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John Wesley's Explanatory Notes
on the Whole Bible

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Chapter 21

Chapter Overview

The expiation of an uncertain murder, verse 1-9.
The usage of a captive taken to wife, verse 10-14.
The first-born to not to be disinherited, verse 15-17.
A stubborn son to be put to death, verse 18-21.
Bodies of malefactors to be buried, verse 22.
23.

Verse 1
The field - Or, in the city, or any place: only the field is named, as the place where such murders are most commonly committed.

Verse 2
Thy elders and judges - Those of thy elders who are judges: the judges or rulers of all the neighbouring cities. Measure - Unless it be evident which city is nearest; for then measuring was superfluous.

Verse 3
Which hath not drawn in the yoke - A fit representative of the murderer, in whose stead it was killed, who would not bear the yoke of God's laws. A type also of Christ, who was under the yoke, but what he had voluntarily taken upon himself.

Verse 4
A rough valley - That such a desert and horrid place might beget an horror of murder and of the murderer. Strike off the neck - To shew what they would and should have done to the murderer if they had found him.

Verse 5
Every controversy - Of this kind: every controversy which shall rise about any stroke, whether such a mortal stroke as is here spoken of, or any other stroke or wound given by one man to another.

Verse 7
They shall answer - To the priests who shall examine them. This blood - This about which the present enquiry is made: or this which is here present: for it is thought the corps of the slain man was brought into the same place where the heifer was slain. Nor have we seen or understood how or by whom this was done.

Verse 8
Forgiven - Though there was no mortal guilt in this people, yet there was a ceremonial uncleanness in the land, which was to be expiated and forgiven.

Verse 10
Enemies - Of other nations, but not of the Canaanites.

Verse 11
Hast a desire unto her - Or, hast taken delight in her: which may be a modest expression for lying with her, and seems probable, because it is said, Deuteronomy 21:14, that he had humbled her. And here seem to be two cases supposed, and direction given what to do in both of them, 1. that he did desire to marry her, of which he speaks, Deuteronomy 21:11-13. 2. that he did not desire this, of which he speaks, Deuteronomy 21:14.

Verse 12
She shall shave her head - In token of her renouncing her heathenish idolatry and superstition, and of her becoming a new woman, and embracing the true religion.

Verse 13
Raiment of captivity - Those sordid raiments which were put upon her when she was taken captive. Bewail her father and mother - Either their death, or which was in effect the same, her final separation from them.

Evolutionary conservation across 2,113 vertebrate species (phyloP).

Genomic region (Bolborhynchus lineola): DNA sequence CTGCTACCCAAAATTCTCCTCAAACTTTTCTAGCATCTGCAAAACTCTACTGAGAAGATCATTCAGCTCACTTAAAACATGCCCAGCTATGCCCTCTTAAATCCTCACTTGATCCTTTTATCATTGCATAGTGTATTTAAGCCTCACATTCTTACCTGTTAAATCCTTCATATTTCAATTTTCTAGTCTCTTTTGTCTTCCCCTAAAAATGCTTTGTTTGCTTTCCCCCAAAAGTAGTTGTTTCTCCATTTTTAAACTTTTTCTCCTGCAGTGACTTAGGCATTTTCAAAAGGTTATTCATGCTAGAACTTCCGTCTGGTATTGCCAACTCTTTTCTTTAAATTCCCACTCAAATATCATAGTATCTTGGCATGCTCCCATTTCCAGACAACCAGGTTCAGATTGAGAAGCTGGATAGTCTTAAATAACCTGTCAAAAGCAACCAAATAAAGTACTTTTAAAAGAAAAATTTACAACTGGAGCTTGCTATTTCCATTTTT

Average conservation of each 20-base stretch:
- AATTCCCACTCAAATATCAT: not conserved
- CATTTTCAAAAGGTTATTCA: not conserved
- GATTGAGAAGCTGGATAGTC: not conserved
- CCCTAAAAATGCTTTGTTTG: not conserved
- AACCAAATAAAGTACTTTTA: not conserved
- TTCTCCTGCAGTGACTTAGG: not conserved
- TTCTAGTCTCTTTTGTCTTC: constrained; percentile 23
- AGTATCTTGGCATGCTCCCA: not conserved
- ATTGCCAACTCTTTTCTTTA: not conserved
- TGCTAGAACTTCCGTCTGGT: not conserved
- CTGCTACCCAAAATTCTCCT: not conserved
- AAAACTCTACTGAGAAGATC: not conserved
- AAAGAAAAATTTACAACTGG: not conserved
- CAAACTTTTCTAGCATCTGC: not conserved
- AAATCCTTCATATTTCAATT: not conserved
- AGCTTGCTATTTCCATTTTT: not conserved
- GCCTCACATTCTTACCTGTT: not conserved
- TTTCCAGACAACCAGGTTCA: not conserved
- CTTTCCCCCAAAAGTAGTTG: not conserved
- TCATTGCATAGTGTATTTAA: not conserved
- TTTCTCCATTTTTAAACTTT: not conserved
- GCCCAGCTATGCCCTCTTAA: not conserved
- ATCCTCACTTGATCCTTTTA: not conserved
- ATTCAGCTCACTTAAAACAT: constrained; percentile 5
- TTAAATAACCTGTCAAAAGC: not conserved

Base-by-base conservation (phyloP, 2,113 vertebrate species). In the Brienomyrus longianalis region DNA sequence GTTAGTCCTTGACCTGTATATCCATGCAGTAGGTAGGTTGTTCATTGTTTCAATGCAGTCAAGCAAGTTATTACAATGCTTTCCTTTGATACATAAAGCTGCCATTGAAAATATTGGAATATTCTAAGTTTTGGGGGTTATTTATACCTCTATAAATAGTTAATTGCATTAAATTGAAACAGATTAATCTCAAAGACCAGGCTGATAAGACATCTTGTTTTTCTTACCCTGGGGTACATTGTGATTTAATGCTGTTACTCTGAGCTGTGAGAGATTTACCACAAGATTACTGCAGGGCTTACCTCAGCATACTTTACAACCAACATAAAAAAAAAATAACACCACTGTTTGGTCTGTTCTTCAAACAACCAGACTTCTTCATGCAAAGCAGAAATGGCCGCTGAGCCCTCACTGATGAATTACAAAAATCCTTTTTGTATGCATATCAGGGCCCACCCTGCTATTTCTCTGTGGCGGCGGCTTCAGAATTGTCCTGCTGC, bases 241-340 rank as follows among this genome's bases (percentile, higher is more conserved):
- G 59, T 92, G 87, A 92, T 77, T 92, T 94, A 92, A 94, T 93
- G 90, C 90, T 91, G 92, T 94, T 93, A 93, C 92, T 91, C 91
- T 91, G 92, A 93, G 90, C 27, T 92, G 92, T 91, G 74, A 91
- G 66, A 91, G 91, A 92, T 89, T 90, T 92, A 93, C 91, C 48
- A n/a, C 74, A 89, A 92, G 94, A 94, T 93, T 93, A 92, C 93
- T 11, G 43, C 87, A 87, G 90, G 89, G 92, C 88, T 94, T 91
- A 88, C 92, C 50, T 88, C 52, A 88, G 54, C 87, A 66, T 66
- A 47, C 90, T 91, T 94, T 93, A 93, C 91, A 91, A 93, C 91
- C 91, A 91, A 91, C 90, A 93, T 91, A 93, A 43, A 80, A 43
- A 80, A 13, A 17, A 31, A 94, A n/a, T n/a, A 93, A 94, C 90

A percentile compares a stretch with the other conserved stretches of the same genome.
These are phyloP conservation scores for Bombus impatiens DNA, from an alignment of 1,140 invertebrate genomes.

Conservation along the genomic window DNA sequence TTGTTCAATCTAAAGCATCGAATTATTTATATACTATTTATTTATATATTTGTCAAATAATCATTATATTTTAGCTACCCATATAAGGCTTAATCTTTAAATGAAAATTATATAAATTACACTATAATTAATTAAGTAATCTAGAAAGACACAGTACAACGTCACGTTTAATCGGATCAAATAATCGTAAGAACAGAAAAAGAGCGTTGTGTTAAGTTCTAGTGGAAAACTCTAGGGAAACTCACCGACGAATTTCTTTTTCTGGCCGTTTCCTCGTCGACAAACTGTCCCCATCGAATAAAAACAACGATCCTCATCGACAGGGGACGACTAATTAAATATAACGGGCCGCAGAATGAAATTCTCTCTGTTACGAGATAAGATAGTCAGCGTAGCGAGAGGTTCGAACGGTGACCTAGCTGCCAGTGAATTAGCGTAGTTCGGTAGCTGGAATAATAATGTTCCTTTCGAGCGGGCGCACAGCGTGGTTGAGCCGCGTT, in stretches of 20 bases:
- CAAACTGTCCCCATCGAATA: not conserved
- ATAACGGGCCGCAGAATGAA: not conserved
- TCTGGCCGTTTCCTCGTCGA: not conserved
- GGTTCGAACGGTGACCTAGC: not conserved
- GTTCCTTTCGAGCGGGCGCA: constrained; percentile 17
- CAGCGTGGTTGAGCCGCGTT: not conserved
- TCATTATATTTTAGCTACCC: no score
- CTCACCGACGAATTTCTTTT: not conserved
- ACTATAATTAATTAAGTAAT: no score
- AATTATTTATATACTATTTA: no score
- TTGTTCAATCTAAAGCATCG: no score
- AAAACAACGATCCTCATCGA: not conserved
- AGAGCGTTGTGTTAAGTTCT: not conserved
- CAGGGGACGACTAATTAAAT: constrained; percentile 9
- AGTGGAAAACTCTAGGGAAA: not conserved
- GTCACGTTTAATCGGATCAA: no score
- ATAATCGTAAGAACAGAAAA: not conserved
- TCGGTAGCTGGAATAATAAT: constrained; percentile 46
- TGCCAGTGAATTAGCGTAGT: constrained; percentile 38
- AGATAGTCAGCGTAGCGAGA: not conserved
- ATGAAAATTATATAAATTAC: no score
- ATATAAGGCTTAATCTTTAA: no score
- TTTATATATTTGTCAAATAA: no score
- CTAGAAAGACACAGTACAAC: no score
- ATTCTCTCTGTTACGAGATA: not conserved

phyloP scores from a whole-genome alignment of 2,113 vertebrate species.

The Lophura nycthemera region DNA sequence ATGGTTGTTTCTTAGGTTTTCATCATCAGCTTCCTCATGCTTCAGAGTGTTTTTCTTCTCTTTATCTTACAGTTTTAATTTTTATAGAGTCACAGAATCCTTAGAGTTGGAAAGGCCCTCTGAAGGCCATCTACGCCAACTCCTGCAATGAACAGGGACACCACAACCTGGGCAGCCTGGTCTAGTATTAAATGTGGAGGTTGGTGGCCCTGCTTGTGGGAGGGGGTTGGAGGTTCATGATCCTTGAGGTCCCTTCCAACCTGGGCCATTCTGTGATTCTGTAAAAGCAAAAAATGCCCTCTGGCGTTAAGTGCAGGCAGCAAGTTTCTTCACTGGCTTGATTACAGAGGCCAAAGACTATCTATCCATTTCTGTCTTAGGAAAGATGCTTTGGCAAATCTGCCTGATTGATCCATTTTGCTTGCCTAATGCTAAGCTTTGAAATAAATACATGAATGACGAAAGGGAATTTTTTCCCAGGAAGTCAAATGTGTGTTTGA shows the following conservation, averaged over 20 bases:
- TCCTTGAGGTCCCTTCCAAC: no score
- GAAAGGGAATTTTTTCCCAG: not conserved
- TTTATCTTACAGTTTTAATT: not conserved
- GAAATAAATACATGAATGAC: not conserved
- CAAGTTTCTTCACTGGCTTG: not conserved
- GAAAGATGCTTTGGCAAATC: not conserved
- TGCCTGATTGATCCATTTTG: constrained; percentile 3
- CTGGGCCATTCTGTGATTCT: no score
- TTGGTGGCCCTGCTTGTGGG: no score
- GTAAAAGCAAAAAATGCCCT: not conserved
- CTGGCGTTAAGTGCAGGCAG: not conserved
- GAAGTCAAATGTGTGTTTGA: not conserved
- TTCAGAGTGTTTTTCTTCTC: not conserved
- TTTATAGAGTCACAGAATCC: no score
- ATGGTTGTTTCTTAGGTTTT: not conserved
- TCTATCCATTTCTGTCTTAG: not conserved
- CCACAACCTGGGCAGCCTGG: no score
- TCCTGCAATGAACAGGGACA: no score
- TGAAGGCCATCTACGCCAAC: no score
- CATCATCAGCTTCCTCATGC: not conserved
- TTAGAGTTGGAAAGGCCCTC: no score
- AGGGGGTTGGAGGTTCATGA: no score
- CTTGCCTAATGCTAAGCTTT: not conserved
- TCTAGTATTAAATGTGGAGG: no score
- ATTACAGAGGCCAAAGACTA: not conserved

Verse 14
If thou have no delight in her - If thou dost not chuse to marry her. Thou shalt not make merchandise of her - Make gain of her, either by using her to thy own servile works, or by prostituting her to the lusts or to the service of others.

Verse 15
Two wives - This practice, though tolerated, is not hereby made lawful; but only provision is made for the children in this case. Hated - Comparatively, that is, less loved.

Verse 19
His father and mother - The consent of both is required to prevent the abuse of this law to cruelty. And it cannot reasonably be supposed that both would agree without the son's abominable and incorrigible wickedness, in which case it seems a righteous law, because the crime of rebellion against his own parents did so fully signify what a pernicious member he would be in the commonwealth of Israel, who had dissolved all his natural obligations. Unto the elders - Which was a sufficient caution to preserve children from the malice of any hard-hearted parents, because these elders were first to examine the cause with all exactness, and then to pronounce the sentence.

Verse 20
A glutton and a drunkard - Under which two offences others of a like or worse nature are comprehended.

Verse 22
On a tree - Which was done after the malefactor was put to death some other way, this publick shame being added to his former punishment.

Verse 23
He is accursed of God - He is in a singular manner cursed and punished by God's appointment with a most shameful kind of punishment, as this was held among the Jews and all nations; and therefore this punishment may suffice for him, and there shall not be added to it that of lying unburied. And this curse is here appropriated to those that are hanged, to so signify that Christ should undergo this execrable punishment, and be made a curse for us, Galatians 3:13, which though it was to come in respect to men, yet was present unto God. Defiled - Either by inhumanity towards the dead: or by suffering the monument of the man's wickedness, and of God's curse, to remain publick a longer time than God would have it, whereas it should he put out of sight, and buried in oblivion.


Copyright Statement
These files are public domain and are a derivative of an electronic edition that is available on the Christian Classics Ethereal Library Website.

Bibliography Information
Wesley, John. "Commentary on Deuteronomy 21". "John Wesley's Explanatory Notes
on the Whole Bible". <http://classic.studylight.org/com/wen/view.cgi?book=de&chapter=021>. 1765.  

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